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Discipling, Discipling Our Children in Their Suffering, Servants of Grace, Servants of Grace
Discipling Our Children in Their Suffering

Posted On March 23, 2020

It started out with mild inconveniences. Curious sudden rashes, red eyes, and loss of appetite. But it quickly escalated into something we couldn’t put our finger on. Our daughter was experiencing new, painful symptoms on a daily basis, and the doctors could not put their finger on the cause. When it became clear that her body was having a severe medical problem—something more than could be ascribed to a general virus—my husband and I realized we were up against something far more significant. Something life-changing.

Her bloody vomit made that extremely clear.

After a week-long stay at the hospital, our daughter was officially diagnosed with a self-limiting autoimmune disorder—meaning that the disease would eventually run its course and resolve on its own. For some reason doctors don’t fully understand, her body was triggered to attack itself, and the “treatment” was symptom-management. Indeed, she would need to endure the swelling and the rashes and the inability to eat for a period of months. Some days, she couldn’t get herself out of bed. She lost nearly 20 lbs. in a matter of weeks. There was nothing we, as parents, could do. This was a road she was being forced to go down, and we could not make it easier for her.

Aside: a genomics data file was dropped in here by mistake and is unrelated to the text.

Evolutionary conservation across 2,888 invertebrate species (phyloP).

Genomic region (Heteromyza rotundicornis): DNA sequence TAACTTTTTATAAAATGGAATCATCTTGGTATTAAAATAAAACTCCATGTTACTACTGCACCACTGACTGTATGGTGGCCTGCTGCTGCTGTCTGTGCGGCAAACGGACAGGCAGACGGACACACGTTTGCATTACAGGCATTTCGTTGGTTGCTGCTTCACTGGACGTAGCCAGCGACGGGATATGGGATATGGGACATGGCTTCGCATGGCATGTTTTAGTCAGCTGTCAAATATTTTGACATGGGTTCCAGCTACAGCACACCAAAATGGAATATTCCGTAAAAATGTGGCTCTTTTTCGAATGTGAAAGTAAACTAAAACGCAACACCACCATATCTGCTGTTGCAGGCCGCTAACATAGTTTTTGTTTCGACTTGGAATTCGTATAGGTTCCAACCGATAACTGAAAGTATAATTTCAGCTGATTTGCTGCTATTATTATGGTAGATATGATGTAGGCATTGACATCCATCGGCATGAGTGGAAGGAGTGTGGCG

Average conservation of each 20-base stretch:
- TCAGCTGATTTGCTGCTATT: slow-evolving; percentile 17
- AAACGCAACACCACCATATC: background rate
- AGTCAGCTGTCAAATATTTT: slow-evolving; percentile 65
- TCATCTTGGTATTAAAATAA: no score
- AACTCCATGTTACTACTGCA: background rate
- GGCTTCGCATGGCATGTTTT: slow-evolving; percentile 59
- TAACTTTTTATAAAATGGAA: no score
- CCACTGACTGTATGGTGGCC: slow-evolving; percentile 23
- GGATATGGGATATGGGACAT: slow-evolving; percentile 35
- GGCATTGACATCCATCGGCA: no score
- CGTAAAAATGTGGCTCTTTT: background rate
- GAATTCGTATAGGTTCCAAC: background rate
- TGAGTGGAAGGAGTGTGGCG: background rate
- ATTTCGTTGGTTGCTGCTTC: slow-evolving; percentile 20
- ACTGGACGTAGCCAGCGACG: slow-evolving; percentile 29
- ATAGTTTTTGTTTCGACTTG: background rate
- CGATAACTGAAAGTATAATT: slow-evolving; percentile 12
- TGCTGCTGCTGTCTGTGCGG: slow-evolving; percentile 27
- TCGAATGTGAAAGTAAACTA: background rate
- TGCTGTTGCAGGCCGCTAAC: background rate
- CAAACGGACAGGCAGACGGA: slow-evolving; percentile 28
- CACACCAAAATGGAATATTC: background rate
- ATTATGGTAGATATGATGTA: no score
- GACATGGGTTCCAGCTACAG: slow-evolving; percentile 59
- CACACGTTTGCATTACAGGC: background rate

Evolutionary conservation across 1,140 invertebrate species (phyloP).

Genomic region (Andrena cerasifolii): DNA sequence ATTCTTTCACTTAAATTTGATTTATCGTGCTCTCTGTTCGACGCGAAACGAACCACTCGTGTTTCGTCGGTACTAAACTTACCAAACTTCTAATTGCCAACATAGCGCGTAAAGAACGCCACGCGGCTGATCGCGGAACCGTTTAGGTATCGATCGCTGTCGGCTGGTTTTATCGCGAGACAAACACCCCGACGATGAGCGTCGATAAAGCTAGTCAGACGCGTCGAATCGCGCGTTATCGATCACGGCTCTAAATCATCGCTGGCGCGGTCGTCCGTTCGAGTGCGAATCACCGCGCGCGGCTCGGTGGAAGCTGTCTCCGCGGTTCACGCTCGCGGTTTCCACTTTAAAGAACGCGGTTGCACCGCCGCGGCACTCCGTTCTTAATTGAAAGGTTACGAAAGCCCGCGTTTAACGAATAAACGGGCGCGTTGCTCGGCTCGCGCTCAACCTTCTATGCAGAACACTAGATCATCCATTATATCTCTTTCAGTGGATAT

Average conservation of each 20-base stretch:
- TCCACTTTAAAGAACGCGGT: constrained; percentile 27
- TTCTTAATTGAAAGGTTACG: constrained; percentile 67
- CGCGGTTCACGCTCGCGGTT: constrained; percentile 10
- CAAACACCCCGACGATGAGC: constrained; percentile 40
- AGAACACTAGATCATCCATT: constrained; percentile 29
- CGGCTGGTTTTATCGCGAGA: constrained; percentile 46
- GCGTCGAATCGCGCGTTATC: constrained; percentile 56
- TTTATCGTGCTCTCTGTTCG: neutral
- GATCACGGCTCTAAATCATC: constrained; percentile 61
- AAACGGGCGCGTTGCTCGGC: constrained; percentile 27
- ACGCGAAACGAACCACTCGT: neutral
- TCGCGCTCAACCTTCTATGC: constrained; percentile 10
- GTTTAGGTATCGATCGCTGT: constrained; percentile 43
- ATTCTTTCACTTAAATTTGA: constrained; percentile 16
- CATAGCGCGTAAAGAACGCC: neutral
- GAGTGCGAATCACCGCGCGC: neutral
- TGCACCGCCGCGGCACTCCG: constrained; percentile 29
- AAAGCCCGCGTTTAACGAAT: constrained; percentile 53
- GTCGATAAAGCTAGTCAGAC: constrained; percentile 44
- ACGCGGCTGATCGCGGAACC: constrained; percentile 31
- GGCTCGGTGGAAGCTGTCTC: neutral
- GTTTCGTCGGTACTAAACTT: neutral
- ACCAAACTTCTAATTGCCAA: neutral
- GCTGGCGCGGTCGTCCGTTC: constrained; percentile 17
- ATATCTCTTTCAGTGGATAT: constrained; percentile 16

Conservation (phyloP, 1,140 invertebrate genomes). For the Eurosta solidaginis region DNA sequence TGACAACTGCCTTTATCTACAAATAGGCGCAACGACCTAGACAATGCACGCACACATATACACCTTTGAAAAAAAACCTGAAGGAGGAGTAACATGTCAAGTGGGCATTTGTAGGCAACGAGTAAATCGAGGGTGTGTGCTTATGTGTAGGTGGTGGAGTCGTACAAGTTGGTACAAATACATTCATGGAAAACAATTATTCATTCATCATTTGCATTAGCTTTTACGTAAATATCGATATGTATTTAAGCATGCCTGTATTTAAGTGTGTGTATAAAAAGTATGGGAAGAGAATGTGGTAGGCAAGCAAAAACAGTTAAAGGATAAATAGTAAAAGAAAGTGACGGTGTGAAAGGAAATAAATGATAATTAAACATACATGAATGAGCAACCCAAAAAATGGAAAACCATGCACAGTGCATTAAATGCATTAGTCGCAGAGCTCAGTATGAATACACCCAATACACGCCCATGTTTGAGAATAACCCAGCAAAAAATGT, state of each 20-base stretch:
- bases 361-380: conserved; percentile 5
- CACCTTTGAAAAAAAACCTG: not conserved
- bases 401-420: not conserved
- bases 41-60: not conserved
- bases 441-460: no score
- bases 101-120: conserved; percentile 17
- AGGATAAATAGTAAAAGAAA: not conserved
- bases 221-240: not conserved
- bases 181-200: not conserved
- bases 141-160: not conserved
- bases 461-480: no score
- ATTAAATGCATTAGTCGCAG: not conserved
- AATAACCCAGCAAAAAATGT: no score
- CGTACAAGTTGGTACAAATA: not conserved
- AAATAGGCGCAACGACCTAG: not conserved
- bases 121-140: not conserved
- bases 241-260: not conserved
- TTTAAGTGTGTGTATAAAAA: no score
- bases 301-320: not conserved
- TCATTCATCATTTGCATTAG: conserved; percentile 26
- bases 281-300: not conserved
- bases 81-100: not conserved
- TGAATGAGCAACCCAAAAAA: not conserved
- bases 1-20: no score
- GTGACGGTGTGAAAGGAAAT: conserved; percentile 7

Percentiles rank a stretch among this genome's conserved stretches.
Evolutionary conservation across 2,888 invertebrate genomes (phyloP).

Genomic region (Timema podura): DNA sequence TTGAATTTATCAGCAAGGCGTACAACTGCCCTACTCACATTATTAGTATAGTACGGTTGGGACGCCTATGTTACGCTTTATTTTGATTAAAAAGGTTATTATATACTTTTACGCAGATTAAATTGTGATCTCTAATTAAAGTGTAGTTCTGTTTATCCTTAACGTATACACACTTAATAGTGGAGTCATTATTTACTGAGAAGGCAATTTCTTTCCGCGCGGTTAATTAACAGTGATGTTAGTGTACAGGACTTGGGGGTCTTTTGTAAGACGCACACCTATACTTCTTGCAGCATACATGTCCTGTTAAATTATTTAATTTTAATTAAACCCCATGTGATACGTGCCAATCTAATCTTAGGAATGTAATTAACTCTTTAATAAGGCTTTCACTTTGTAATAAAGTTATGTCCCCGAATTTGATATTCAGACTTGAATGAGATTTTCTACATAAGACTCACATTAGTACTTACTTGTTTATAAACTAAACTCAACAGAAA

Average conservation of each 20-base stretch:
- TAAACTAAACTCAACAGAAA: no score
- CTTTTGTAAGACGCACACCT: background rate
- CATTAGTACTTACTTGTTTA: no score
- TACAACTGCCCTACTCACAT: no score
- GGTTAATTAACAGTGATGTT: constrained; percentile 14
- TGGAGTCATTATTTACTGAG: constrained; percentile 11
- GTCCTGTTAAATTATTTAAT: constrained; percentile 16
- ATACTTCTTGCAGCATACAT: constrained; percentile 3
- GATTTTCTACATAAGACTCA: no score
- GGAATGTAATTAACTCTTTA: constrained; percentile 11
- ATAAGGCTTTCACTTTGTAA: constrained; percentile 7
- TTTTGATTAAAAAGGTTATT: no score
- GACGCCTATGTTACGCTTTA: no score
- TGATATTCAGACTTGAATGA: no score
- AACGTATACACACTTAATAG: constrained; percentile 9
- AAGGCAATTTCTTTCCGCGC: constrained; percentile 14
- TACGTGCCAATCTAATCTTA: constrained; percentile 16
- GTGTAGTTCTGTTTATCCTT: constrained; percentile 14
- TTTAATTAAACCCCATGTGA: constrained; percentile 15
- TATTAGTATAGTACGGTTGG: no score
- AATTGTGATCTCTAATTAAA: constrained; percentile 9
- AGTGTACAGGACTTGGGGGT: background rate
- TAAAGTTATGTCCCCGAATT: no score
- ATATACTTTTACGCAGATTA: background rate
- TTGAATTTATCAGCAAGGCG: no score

Her panicked crying made that extremely clear.

It’s disorienting when a child is suffering. Our parental instinct is to come to our children’s rescue and “make it better.” But life lived in a fallen world means that we cannot always protect our children from disease and death. Money and medicine has its limitations. The truth is that our children are not immune to experiencing the effects of the curse on this world, which means they will look to those charged with their care for comfort, hope, and help when suffering strikes.

A Call to Soul Care

Beyond our responsibility to collaborate with doctors for the purposes of alleviating physical suffering when feasible, parents are also given the task of being spiritual first-responders. While walking a child through suffering exposes the many ways we are unable to help, administering biblical soul-care is something within our power to do (1 Thessalonians 15:4).